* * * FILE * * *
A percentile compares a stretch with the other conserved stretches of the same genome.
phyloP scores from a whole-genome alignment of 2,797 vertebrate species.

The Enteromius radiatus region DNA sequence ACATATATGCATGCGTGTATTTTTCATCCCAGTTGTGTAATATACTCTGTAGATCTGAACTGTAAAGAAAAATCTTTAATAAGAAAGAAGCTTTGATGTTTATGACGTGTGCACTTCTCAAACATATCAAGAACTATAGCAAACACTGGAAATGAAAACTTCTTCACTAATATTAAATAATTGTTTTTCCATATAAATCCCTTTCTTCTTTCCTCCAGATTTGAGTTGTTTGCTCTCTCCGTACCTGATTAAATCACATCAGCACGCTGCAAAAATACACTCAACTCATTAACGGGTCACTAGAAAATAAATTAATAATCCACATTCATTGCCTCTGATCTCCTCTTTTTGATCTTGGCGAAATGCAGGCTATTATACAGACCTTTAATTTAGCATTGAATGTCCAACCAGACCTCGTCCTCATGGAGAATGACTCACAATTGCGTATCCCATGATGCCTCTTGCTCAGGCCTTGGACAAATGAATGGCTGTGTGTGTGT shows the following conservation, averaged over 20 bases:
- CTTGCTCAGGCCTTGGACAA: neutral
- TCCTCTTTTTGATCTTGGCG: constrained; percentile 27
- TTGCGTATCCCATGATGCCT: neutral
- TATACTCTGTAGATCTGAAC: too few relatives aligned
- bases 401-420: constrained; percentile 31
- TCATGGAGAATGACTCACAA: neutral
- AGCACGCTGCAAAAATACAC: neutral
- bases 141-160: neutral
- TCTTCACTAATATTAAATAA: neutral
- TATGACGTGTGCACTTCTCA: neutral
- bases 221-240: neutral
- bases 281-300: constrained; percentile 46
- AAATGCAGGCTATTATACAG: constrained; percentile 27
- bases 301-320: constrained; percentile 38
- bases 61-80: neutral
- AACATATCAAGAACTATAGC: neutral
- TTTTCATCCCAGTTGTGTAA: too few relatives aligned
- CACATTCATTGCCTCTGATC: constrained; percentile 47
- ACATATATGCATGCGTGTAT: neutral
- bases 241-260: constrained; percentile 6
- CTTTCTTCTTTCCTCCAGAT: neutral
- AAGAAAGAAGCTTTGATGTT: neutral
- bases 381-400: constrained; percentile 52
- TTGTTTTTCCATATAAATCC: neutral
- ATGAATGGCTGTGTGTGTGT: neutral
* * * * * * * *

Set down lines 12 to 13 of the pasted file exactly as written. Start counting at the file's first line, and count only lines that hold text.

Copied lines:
- TCTTCACTAATATTAAATAA: neutral
- TATGACGTGTGCACTTCTCA: neutral